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Why Canada's Three Northern Premiers Reject Carbon Pricing

Their regions are hard hit by climate change, yet territorial leaders won't budge.

By Maura Forrest 25 May 2016 | TheTyee.ca

Maura Forrest is a Whitehorse-based journalist and a reporter for the Yukon News.

In recent months, Saskatchewan Premier Brad Wall has seemed to be the lone voice speaking out against a national carbon price in Canada.

He's not.

Canada's three territorial premiers have also banded together against a carbon tax for the North, arguing that carbon pricing would have an unfair impact on fragile northern economies.

This despite the fact that temperatures in the Arctic are rising twice as fast as the global average, and northern communities are already dealing with the effects of melting permafrost and sea ice.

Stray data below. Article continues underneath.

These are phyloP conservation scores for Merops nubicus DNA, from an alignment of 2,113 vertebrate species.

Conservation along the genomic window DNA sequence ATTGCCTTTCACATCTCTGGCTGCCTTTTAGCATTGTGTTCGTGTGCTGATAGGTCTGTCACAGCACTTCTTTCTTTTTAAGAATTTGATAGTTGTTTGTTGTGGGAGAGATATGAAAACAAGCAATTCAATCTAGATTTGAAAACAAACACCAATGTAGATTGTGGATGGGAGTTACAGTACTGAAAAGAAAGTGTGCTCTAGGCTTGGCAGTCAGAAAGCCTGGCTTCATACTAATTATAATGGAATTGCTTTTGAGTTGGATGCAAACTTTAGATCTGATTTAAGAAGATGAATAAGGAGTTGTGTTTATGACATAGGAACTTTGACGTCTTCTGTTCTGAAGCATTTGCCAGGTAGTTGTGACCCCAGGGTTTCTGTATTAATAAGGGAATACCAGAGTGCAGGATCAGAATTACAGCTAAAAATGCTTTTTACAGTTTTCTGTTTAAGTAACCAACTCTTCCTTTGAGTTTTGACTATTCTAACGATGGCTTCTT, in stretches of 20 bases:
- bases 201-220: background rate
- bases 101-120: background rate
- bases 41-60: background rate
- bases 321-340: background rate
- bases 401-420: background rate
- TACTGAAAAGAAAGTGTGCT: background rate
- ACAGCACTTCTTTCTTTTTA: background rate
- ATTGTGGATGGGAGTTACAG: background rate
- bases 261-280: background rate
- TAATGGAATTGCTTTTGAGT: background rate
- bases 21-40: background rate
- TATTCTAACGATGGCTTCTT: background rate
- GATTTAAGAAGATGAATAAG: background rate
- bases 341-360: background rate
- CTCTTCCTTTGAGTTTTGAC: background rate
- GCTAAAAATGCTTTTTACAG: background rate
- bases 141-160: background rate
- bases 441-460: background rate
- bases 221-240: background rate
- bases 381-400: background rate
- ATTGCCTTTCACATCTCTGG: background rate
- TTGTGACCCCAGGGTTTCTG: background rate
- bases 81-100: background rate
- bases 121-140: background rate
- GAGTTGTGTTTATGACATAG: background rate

"We've told the prime minister and all the premiers that we've been able to reduce our greenhouse gas emissions significantly without carbon pricing," Northwest Territories Premier Bob McLeod told media last month during a northern premiers' forum in Old Crow, a diesel-dependent, fly-in community in northern Yukon.

"We recognize that carbon pricing will have a negative effect on the cost of living. We already have a very high cost of living."

The three northern premiers have presented a united front on carbon pricing since the first ministers' meeting in Vancouver in early March, when Canada's political leaders agreed to form a working group to discuss the issue.

At the time, the leaders released a joint statement voicing their opposition. "I believe a carbon tax would have a negative impact on quality of life in the North," Yukon Premier Darrell Pasloski said in the statement.

"Canada's climate change goals must be conducted in a way that does not significantly impact northern costs of living, undermine food security or threaten emerging economies."

A northern exemption?